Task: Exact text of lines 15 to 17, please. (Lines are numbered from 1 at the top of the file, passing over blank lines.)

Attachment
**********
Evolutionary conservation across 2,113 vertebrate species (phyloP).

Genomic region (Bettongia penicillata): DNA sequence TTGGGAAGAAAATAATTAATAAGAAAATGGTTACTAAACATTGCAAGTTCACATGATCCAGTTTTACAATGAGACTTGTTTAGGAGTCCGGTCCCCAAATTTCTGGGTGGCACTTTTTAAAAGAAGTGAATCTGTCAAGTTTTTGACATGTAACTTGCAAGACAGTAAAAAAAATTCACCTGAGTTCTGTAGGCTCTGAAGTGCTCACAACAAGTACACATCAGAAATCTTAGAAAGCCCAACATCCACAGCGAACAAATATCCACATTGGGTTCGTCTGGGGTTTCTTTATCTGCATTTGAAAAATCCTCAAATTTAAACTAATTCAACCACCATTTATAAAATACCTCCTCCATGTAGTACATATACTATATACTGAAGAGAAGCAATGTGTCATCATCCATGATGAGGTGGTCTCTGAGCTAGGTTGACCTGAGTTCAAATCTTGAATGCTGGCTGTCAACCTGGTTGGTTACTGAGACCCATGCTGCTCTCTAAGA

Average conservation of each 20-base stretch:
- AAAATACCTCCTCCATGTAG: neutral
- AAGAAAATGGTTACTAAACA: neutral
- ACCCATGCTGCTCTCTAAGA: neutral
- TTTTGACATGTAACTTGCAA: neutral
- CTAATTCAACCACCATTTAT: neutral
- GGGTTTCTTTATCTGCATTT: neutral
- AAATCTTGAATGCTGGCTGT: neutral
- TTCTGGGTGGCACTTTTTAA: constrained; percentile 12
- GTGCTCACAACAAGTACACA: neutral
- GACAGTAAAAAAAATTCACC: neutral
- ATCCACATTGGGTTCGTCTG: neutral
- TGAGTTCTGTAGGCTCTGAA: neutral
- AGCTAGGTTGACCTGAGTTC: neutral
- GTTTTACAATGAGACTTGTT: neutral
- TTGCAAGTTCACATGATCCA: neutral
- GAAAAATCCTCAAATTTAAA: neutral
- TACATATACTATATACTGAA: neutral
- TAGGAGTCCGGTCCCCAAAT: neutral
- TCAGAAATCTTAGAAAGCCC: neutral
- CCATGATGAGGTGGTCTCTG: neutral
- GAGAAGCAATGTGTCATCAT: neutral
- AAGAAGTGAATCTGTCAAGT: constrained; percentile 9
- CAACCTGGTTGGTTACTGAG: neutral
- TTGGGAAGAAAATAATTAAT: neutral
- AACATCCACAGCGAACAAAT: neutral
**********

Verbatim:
- TGAGTTCTGTAGGCTCTGAA: neutral
- AGCTAGGTTGACCTGAGTTC: neutral
- GTTTTACAATGAGACTTGTT: neutral